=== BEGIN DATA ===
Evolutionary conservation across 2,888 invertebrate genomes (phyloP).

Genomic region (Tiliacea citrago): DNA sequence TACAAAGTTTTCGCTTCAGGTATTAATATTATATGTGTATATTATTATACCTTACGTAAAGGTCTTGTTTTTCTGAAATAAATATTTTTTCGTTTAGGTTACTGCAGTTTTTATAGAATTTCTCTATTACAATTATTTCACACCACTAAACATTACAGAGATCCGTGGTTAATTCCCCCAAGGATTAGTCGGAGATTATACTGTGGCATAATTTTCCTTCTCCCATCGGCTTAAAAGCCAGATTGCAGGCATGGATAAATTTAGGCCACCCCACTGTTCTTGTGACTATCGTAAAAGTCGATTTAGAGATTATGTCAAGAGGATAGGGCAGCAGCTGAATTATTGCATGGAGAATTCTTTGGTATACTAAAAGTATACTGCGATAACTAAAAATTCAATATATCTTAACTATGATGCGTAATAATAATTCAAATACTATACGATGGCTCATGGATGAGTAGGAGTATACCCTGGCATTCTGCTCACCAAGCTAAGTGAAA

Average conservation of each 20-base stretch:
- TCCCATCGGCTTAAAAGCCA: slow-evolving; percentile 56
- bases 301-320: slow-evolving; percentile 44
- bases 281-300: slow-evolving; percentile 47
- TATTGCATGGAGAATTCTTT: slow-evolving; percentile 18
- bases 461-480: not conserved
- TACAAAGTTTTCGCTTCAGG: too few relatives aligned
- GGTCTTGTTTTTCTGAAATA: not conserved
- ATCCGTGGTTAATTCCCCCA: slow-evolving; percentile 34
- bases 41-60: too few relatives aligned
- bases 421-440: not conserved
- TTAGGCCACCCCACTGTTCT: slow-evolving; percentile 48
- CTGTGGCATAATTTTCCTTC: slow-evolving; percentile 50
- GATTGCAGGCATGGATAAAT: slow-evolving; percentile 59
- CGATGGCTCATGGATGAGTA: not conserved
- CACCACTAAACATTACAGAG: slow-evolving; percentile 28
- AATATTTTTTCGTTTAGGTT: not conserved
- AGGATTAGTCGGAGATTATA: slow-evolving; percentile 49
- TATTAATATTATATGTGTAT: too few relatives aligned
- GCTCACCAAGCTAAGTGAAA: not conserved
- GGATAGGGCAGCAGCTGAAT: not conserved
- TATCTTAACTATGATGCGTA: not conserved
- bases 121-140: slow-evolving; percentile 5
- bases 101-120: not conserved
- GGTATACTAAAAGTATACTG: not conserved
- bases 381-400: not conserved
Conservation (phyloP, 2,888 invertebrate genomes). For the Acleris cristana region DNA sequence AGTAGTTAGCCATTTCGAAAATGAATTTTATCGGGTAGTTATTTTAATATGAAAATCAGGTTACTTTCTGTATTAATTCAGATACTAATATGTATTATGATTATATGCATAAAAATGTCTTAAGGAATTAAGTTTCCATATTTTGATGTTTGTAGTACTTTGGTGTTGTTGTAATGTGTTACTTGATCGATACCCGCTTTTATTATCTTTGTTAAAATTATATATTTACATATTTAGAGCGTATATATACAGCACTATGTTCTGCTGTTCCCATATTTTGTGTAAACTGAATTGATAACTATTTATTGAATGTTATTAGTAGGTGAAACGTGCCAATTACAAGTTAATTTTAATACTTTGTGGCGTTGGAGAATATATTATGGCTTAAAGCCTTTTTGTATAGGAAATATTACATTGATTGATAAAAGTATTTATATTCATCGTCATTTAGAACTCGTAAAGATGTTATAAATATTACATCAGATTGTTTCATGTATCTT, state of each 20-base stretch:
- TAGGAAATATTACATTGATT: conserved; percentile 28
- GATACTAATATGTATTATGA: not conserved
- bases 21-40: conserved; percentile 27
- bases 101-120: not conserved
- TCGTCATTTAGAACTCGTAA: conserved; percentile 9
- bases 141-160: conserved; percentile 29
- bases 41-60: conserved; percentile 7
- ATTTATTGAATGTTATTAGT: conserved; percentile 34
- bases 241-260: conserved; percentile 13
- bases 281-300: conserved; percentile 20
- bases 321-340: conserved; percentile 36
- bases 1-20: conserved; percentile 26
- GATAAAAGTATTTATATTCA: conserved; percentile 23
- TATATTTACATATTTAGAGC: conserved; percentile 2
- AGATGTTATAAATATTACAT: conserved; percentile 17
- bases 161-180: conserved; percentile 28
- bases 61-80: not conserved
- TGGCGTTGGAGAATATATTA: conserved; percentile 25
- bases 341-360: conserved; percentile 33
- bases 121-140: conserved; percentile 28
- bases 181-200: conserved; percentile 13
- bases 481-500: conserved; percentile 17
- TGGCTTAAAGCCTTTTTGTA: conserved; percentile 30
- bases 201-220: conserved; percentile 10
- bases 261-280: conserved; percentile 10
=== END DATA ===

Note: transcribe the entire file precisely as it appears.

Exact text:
Evolutionary conservation across 2,888 invertebrate genomes (phyloP).

Genomic region (Tiliacea citrago): DNA sequence TACAAAGTTTTCGCTTCAGGTATTAATATTATATGTGTATATTATTATACCTTACGTAAAGGTCTTGTTTTTCTGAAATAAATATTTTTTCGTTTAGGTTACTGCAGTTTTTATAGAATTTCTCTATTACAATTATTTCACACCACTAAACATTACAGAGATCCGTGGTTAATTCCCCCAAGGATTAGTCGGAGATTATACTGTGGCATAATTTTCCTTCTCCCATCGGCTTAAAAGCCAGATTGCAGGCATGGATAAATTTAGGCCACCCCACTGTTCTTGTGACTATCGTAAAAGTCGATTTAGAGATTATGTCAAGAGGATAGGGCAGCAGCTGAATTATTGCATGGAGAATTCTTTGGTATACTAAAAGTATACTGCGATAACTAAAAATTCAATATATCTTAACTATGATGCGTAATAATAATTCAAATACTATACGATGGCTCATGGATGAGTAGGAGTATACCCTGGCATTCTGCTCACCAAGCTAAGTGAAA

Average conservation of each 20-base stretch:
- TCCCATCGGCTTAAAAGCCA: slow-evolving; percentile 56
- bases 301-320: slow-evolving; percentile 44
- bases 281-300: slow-evolving; percentile 47
- TATTGCATGGAGAATTCTTT: slow-evolving; percentile 18
- bases 461-480: not conserved
- TACAAAGTTTTCGCTTCAGG: too few relatives aligned
- GGTCTTGTTTTTCTGAAATA: not conserved
- ATCCGTGGTTAATTCCCCCA: slow-evolving; percentile 34
- bases 41-60: too few relatives aligned
- bases 421-440: not conserved
- TTAGGCCACCCCACTGTTCT: slow-evolving; percentile 48
- CTGTGGCATAATTTTCCTTC: slow-evolving; percentile 50
- GATTGCAGGCATGGATAAAT: slow-evolving; percentile 59
- CGATGGCTCATGGATGAGTA: not conserved
- CACCACTAAACATTACAGAG: slow-evolving; percentile 28
- AATATTTTTTCGTTTAGGTT: not conserved
- AGGATTAGTCGGAGATTATA: slow-evolving; percentile 49
- TATTAATATTATATGTGTAT: too few relatives aligned
- GCTCACCAAGCTAAGTGAAA: not conserved
- GGATAGGGCAGCAGCTGAAT: not conserved
- TATCTTAACTATGATGCGTA: not conserved
- bases 121-140: slow-evolving; percentile 5
- bases 101-120: not conserved
- GGTATACTAAAAGTATACTG: not conserved
- bases 381-400: not conserved
Conservation (phyloP, 2,888 invertebrate genomes). For the Acleris cristana region DNA sequence AGTAGTTAGCCATTTCGAAAATGAATTTTATCGGGTAGTTATTTTAATATGAAAATCAGGTTACTTTCTGTATTAATTCAGATACTAATATGTATTATGATTATATGCATAAAAATGTCTTAAGGAATTAAGTTTCCATATTTTGATGTTTGTAGTACTTTGGTGTTGTTGTAATGTGTTACTTGATCGATACCCGCTTTTATTATCTTTGTTAAAATTATATATTTACATATTTAGAGCGTATATATACAGCACTATGTTCTGCTGTTCCCATATTTTGTGTAAACTGAATTGATAACTATTTATTGAATGTTATTAGTAGGTGAAACGTGCCAATTACAAGTTAATTTTAATACTTTGTGGCGTTGGAGAATATATTATGGCTTAAAGCCTTTTTGTATAGGAAATATTACATTGATTGATAAAAGTATTTATATTCATCGTCATTTAGAACTCGTAAAGATGTTATAAATATTACATCAGATTGTTTCATGTATCTT, state of each 20-base stretch:
- TAGGAAATATTACATTGATT: conserved; percentile 28
- GATACTAATATGTATTATGA: not conserved
- bases 21-40: conserved; percentile 27
- bases 101-120: not conserved
- TCGTCATTTAGAACTCGTAA: conserved; percentile 9
- bases 141-160: conserved; percentile 29
- bases 41-60: conserved; percentile 7
- ATTTATTGAATGTTATTAGT: conserved; percentile 34
- bases 241-260: conserved; percentile 13
- bases 281-300: conserved; percentile 20
- bases 321-340: conserved; percentile 36
- bases 1-20: conserved; percentile 26
- GATAAAAGTATTTATATTCA: conserved; percentile 23
- TATATTTACATATTTAGAGC: conserved; percentile 2
- AGATGTTATAAATATTACAT: conserved; percentile 17
- bases 161-180: conserved; percentile 28
- bases 61-80: not conserved
- TGGCGTTGGAGAATATATTA: conserved; percentile 25
- bases 341-360: conserved; percentile 33
- bases 121-140: conserved; percentile 28
- bases 181-200: conserved; percentile 13
- bases 481-500: conserved; percentile 17
- TGGCTTAAAGCCTTTTTGTA: conserved; percentile 30
- bases 201-220: conserved; percentile 10
- bases 261-280: conserved; percentile 10